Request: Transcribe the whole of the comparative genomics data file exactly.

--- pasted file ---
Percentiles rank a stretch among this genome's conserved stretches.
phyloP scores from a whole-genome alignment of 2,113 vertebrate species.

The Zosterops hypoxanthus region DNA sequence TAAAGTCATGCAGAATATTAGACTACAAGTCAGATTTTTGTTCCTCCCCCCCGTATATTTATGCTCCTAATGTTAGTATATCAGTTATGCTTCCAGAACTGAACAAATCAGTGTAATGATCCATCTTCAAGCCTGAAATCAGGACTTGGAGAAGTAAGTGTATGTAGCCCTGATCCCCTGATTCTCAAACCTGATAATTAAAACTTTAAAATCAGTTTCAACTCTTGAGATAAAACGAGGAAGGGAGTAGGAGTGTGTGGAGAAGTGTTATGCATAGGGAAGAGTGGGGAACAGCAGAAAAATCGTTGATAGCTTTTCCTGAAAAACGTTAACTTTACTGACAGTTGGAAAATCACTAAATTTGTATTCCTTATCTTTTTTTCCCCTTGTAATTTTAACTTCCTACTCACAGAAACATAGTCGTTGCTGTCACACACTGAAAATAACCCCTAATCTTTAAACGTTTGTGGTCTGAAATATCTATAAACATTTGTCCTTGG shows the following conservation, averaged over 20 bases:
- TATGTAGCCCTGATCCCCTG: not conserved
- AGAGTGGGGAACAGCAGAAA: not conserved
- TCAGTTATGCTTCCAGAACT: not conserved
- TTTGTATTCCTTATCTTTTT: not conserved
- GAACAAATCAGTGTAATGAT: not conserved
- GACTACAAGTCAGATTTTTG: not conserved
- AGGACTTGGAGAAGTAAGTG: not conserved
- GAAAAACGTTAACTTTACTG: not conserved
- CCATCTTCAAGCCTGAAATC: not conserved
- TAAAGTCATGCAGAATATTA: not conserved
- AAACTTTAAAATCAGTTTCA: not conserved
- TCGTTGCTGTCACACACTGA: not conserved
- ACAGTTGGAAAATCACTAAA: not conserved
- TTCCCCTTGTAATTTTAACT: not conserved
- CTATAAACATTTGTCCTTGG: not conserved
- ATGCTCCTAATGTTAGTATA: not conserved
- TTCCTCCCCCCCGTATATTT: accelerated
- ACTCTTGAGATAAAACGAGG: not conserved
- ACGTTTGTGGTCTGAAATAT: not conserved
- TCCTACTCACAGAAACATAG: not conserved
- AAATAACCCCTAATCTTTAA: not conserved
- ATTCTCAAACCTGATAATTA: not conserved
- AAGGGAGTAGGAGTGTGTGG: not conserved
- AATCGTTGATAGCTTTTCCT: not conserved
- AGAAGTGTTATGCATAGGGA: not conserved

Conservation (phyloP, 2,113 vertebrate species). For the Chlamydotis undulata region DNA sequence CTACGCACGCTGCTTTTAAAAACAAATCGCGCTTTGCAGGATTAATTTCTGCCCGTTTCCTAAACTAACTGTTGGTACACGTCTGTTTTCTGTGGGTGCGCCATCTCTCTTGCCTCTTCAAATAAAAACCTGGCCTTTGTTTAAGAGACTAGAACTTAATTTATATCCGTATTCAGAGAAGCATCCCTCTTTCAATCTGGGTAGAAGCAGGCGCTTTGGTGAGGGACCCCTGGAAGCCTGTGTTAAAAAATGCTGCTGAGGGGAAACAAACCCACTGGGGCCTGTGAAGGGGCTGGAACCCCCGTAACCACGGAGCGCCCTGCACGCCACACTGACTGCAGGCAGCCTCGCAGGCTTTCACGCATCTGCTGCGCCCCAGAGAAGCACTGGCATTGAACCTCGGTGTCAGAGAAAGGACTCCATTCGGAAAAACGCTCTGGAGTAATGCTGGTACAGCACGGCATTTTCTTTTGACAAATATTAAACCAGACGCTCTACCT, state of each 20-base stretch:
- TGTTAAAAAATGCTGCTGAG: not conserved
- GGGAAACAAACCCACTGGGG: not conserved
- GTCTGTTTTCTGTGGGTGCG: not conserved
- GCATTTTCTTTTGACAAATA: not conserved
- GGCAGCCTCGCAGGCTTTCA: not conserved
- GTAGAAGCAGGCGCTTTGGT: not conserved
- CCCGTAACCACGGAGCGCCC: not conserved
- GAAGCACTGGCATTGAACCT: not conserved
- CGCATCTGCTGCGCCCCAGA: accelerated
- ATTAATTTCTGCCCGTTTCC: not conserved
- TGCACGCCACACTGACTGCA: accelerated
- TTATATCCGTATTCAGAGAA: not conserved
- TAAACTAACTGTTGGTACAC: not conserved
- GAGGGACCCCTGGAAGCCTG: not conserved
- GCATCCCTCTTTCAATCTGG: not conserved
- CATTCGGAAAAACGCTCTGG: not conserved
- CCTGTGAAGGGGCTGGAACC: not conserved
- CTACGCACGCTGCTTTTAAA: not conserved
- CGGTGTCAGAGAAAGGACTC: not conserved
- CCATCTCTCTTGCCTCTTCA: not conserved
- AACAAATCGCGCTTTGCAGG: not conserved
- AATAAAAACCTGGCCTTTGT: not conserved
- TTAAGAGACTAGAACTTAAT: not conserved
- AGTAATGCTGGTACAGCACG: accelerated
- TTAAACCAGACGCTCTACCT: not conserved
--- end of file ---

Percentiles rank a stretch among this genome's conserved stretches.
phyloP scores from a whole-genome alignment of 2,113 vertebrate species.

The Zosterops hypoxanthus region DNA sequence TAAAGTCATGCAGAATATTAGACTACAAGTCAGATTTTTGTTCCTCCCCCCCGTATATTTATGCTCCTAATGTTAGTATATCAGTTATGCTTCCAGAACTGAACAAATCAGTGTAATGATCCATCTTCAAGCCTGAAATCAGGACTTGGAGAAGTAAGTGTATGTAGCCCTGATCCCCTGATTCTCAAACCTGATAATTAAAACTTTAAAATCAGTTTCAACTCTTGAGATAAAACGAGGAAGGGAGTAGGAGTGTGTGGAGAAGTGTTATGCATAGGGAAGAGTGGGGAACAGCAGAAAAATCGTTGATAGCTTTTCCTGAAAAACGTTAACTTTACTGACAGTTGGAAAATCACTAAATTTGTATTCCTTATCTTTTTTTCCCCTTGTAATTTTAACTTCCTACTCACAGAAACATAGTCGTTGCTGTCACACACTGAAAATAACCCCTAATCTTTAAACGTTTGTGGTCTGAAATATCTATAAACATTTGTCCTTGG shows the following conservation, averaged over 20 bases:
- TATGTAGCCCTGATCCCCTG: not conserved
- AGAGTGGGGAACAGCAGAAA: not conserved
- TCAGTTATGCTTCCAGAACT: not conserved
- TTTGTATTCCTTATCTTTTT: not conserved
- GAACAAATCAGTGTAATGAT: not conserved
- GACTACAAGTCAGATTTTTG: not conserved
- AGGACTTGGAGAAGTAAGTG: not conserved
- GAAAAACGTTAACTTTACTG: not conserved
- CCATCTTCAAGCCTGAAATC: not conserved
- TAAAGTCATGCAGAATATTA: not conserved
- AAACTTTAAAATCAGTTTCA: not conserved
- TCGTTGCTGTCACACACTGA: not conserved
- ACAGTTGGAAAATCACTAAA: not conserved
- TTCCCCTTGTAATTTTAACT: not conserved
- CTATAAACATTTGTCCTTGG: not conserved
- ATGCTCCTAATGTTAGTATA: not conserved
- TTCCTCCCCCCCGTATATTT: accelerated
- ACTCTTGAGATAAAACGAGG: not conserved
- ACGTTTGTGGTCTGAAATAT: not conserved
- TCCTACTCACAGAAACATAG: not conserved
- AAATAACCCCTAATCTTTAA: not conserved
- ATTCTCAAACCTGATAATTA: not conserved
- AAGGGAGTAGGAGTGTGTGG: not conserved
- AATCGTTGATAGCTTTTCCT: not conserved
- AGAAGTGTTATGCATAGGGA: not conserved

Conservation (phyloP, 2,113 vertebrate species). For the Chlamydotis undulata region DNA sequence CTACGCACGCTGCTTTTAAAAACAAATCGCGCTTTGCAGGATTAATTTCTGCCCGTTTCCTAAACTAACTGTTGGTACACGTCTGTTTTCTGTGGGTGCGCCATCTCTCTTGCCTCTTCAAATAAAAACCTGGCCTTTGTTTAAGAGACTAGAACTTAATTTATATCCGTATTCAGAGAAGCATCCCTCTTTCAATCTGGGTAGAAGCAGGCGCTTTGGTGAGGGACCCCTGGAAGCCTGTGTTAAAAAATGCTGCTGAGGGGAAACAAACCCACTGGGGCCTGTGAAGGGGCTGGAACCCCCGTAACCACGGAGCGCCCTGCACGCCACACTGACTGCAGGCAGCCTCGCAGGCTTTCACGCATCTGCTGCGCCCCAGAGAAGCACTGGCATTGAACCTCGGTGTCAGAGAAAGGACTCCATTCGGAAAAACGCTCTGGAGTAATGCTGGTACAGCACGGCATTTTCTTTTGACAAATATTAAACCAGACGCTCTACCT, state of each 20-base stretch:
- TGTTAAAAAATGCTGCTGAG: not conserved
- GGGAAACAAACCCACTGGGG: not conserved
- GTCTGTTTTCTGTGGGTGCG: not conserved
- GCATTTTCTTTTGACAAATA: not conserved
- GGCAGCCTCGCAGGCTTTCA: not conserved
- GTAGAAGCAGGCGCTTTGGT: not conserved
- CCCGTAACCACGGAGCGCCC: not conserved
- GAAGCACTGGCATTGAACCT: not conserved
- CGCATCTGCTGCGCCCCAGA: accelerated
- ATTAATTTCTGCCCGTTTCC: not conserved
- TGCACGCCACACTGACTGCA: accelerated
- TTATATCCGTATTCAGAGAA: not conserved
- TAAACTAACTGTTGGTACAC: not conserved
- GAGGGACCCCTGGAAGCCTG: not conserved
- GCATCCCTCTTTCAATCTGG: not conserved
- CATTCGGAAAAACGCTCTGG: not conserved
- CCTGTGAAGGGGCTGGAACC: not conserved
- CTACGCACGCTGCTTTTAAA: not conserved
- CGGTGTCAGAGAAAGGACTC: not conserved
- CCATCTCTCTTGCCTCTTCA: not conserved
- AACAAATCGCGCTTTGCAGG: not conserved
- AATAAAAACCTGGCCTTTGT: not conserved
- TTAAGAGACTAGAACTTAAT: not conserved
- AGTAATGCTGGTACAGCACG: accelerated
- TTAAACCAGACGCTCTACCT: not conserved